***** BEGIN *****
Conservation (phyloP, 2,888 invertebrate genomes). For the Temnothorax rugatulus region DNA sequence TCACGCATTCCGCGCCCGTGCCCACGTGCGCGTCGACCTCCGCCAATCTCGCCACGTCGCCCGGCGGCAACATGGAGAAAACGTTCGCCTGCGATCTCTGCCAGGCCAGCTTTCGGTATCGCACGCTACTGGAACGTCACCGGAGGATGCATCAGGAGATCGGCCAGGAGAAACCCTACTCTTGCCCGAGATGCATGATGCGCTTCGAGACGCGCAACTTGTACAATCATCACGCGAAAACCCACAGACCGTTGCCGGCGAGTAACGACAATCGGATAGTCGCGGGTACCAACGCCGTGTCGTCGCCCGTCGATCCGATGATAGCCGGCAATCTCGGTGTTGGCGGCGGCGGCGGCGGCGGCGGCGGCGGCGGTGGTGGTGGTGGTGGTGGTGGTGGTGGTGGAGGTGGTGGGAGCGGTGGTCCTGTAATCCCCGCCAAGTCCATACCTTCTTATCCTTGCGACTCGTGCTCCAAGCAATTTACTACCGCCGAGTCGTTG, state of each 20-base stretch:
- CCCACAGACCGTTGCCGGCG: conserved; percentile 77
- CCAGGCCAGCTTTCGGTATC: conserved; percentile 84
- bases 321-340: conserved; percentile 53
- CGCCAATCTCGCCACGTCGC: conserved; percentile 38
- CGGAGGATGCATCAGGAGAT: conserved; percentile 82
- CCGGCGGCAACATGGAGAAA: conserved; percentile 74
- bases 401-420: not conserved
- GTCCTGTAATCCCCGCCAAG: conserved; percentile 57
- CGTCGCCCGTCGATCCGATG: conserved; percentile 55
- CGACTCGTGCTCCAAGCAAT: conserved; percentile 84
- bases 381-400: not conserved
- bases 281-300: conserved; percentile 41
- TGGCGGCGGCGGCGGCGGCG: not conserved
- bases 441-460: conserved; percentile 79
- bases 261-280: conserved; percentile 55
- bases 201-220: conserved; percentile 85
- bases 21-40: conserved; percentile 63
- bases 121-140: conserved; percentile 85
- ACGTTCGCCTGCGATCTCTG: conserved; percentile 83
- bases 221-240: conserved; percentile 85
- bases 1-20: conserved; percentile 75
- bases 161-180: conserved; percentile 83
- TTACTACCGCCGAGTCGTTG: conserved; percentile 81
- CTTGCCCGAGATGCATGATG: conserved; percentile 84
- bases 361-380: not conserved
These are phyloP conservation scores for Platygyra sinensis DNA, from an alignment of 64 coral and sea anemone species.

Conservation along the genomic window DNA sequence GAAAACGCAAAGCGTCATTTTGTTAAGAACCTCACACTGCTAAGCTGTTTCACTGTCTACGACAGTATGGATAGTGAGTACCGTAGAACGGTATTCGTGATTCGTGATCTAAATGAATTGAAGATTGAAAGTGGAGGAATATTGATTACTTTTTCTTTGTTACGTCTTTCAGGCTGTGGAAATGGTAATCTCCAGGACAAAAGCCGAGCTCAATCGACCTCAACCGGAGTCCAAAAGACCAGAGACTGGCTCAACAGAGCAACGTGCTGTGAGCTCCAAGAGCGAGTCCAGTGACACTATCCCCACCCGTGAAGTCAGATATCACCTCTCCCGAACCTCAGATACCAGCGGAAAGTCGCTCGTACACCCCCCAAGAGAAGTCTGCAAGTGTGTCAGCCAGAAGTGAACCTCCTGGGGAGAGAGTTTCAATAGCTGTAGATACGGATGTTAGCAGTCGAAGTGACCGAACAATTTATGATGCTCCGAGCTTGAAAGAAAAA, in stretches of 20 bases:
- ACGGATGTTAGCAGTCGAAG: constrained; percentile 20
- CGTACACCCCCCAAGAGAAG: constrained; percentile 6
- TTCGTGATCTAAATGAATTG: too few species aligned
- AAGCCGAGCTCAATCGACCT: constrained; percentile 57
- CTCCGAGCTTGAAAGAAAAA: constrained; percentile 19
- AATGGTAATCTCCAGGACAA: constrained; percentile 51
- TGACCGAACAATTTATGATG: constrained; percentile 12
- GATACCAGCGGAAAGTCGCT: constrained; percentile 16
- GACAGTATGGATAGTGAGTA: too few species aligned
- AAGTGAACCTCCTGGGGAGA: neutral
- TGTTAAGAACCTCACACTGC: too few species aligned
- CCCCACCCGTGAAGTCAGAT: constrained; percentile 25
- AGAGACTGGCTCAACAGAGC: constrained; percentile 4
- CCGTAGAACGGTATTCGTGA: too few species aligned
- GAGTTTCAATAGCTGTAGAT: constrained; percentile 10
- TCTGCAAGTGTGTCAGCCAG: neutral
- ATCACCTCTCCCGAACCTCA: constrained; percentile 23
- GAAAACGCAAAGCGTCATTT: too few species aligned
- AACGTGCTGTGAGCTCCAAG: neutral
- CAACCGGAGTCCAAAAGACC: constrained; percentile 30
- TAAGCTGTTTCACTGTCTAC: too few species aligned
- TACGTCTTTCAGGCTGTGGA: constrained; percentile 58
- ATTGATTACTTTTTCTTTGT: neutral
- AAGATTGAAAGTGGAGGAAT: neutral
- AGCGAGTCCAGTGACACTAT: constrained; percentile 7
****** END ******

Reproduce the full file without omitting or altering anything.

Conservation (phyloP, 2,888 invertebrate genomes). For the Temnothorax rugatulus region DNA sequence TCACGCATTCCGCGCCCGTGCCCACGTGCGCGTCGACCTCCGCCAATCTCGCCACGTCGCCCGGCGGCAACATGGAGAAAACGTTCGCCTGCGATCTCTGCCAGGCCAGCTTTCGGTATCGCACGCTACTGGAACGTCACCGGAGGATGCATCAGGAGATCGGCCAGGAGAAACCCTACTCTTGCCCGAGATGCATGATGCGCTTCGAGACGCGCAACTTGTACAATCATCACGCGAAAACCCACAGACCGTTGCCGGCGAGTAACGACAATCGGATAGTCGCGGGTACCAACGCCGTGTCGTCGCCCGTCGATCCGATGATAGCCGGCAATCTCGGTGTTGGCGGCGGCGGCGGCGGCGGCGGCGGCGGCGGTGGTGGTGGTGGTGGTGGTGGTGGTGGTGGAGGTGGTGGGAGCGGTGGTCCTGTAATCCCCGCCAAGTCCATACCTTCTTATCCTTGCGACTCGTGCTCCAAGCAATTTACTACCGCCGAGTCGTTG, state of each 20-base stretch:
- CCCACAGACCGTTGCCGGCG: conserved; percentile 77
- CCAGGCCAGCTTTCGGTATC: conserved; percentile 84
- bases 321-340: conserved; percentile 53
- CGCCAATCTCGCCACGTCGC: conserved; percentile 38
- CGGAGGATGCATCAGGAGAT: conserved; percentile 82
- CCGGCGGCAACATGGAGAAA: conserved; percentile 74
- bases 401-420: not conserved
- GTCCTGTAATCCCCGCCAAG: conserved; percentile 57
- CGTCGCCCGTCGATCCGATG: conserved; percentile 55
- CGACTCGTGCTCCAAGCAAT: conserved; percentile 84
- bases 381-400: not conserved
- bases 281-300: conserved; percentile 41
- TGGCGGCGGCGGCGGCGGCG: not conserved
- bases 441-460: conserved; percentile 79
- bases 261-280: conserved; percentile 55
- bases 201-220: conserved; percentile 85
- bases 21-40: conserved; percentile 63
- bases 121-140: conserved; percentile 85
- ACGTTCGCCTGCGATCTCTG: conserved; percentile 83
- bases 221-240: conserved; percentile 85
- bases 1-20: conserved; percentile 75
- bases 161-180: conserved; percentile 83
- TTACTACCGCCGAGTCGTTG: conserved; percentile 81
- CTTGCCCGAGATGCATGATG: conserved; percentile 84
- bases 361-380: not conserved
These are phyloP conservation scores for Platygyra sinensis DNA, from an alignment of 64 coral and sea anemone species.

Conservation along the genomic window DNA sequence GAAAACGCAAAGCGTCATTTTGTTAAGAACCTCACACTGCTAAGCTGTTTCACTGTCTACGACAGTATGGATAGTGAGTACCGTAGAACGGTATTCGTGATTCGTGATCTAAATGAATTGAAGATTGAAAGTGGAGGAATATTGATTACTTTTTCTTTGTTACGTCTTTCAGGCTGTGGAAATGGTAATCTCCAGGACAAAAGCCGAGCTCAATCGACCTCAACCGGAGTCCAAAAGACCAGAGACTGGCTCAACAGAGCAACGTGCTGTGAGCTCCAAGAGCGAGTCCAGTGACACTATCCCCACCCGTGAAGTCAGATATCACCTCTCCCGAACCTCAGATACCAGCGGAAAGTCGCTCGTACACCCCCCAAGAGAAGTCTGCAAGTGTGTCAGCCAGAAGTGAACCTCCTGGGGAGAGAGTTTCAATAGCTGTAGATACGGATGTTAGCAGTCGAAGTGACCGAACAATTTATGATGCTCCGAGCTTGAAAGAAAAA, in stretches of 20 bases:
- ACGGATGTTAGCAGTCGAAG: constrained; percentile 20
- CGTACACCCCCCAAGAGAAG: constrained; percentile 6
- TTCGTGATCTAAATGAATTG: too few species aligned
- AAGCCGAGCTCAATCGACCT: constrained; percentile 57
- CTCCGAGCTTGAAAGAAAAA: constrained; percentile 19
- AATGGTAATCTCCAGGACAA: constrained; percentile 51
- TGACCGAACAATTTATGATG: constrained; percentile 12
- GATACCAGCGGAAAGTCGCT: constrained; percentile 16
- GACAGTATGGATAGTGAGTA: too few species aligned
- AAGTGAACCTCCTGGGGAGA: neutral
- TGTTAAGAACCTCACACTGC: too few species aligned
- CCCCACCCGTGAAGTCAGAT: constrained; percentile 25
- AGAGACTGGCTCAACAGAGC: constrained; percentile 4
- CCGTAGAACGGTATTCGTGA: too few species aligned
- GAGTTTCAATAGCTGTAGAT: constrained; percentile 10
- TCTGCAAGTGTGTCAGCCAG: neutral
- ATCACCTCTCCCGAACCTCA: constrained; percentile 23
- GAAAACGCAAAGCGTCATTT: too few species aligned
- AACGTGCTGTGAGCTCCAAG: neutral
- CAACCGGAGTCCAAAAGACC: constrained; percentile 30
- TAAGCTGTTTCACTGTCTAC: too few species aligned
- TACGTCTTTCAGGCTGTGGA: constrained; percentile 58
- ATTGATTACTTTTTCTTTGT: neutral
- AAGATTGAAAGTGGAGGAAT: neutral
- AGCGAGTCCAGTGACACTAT: constrained; percentile 7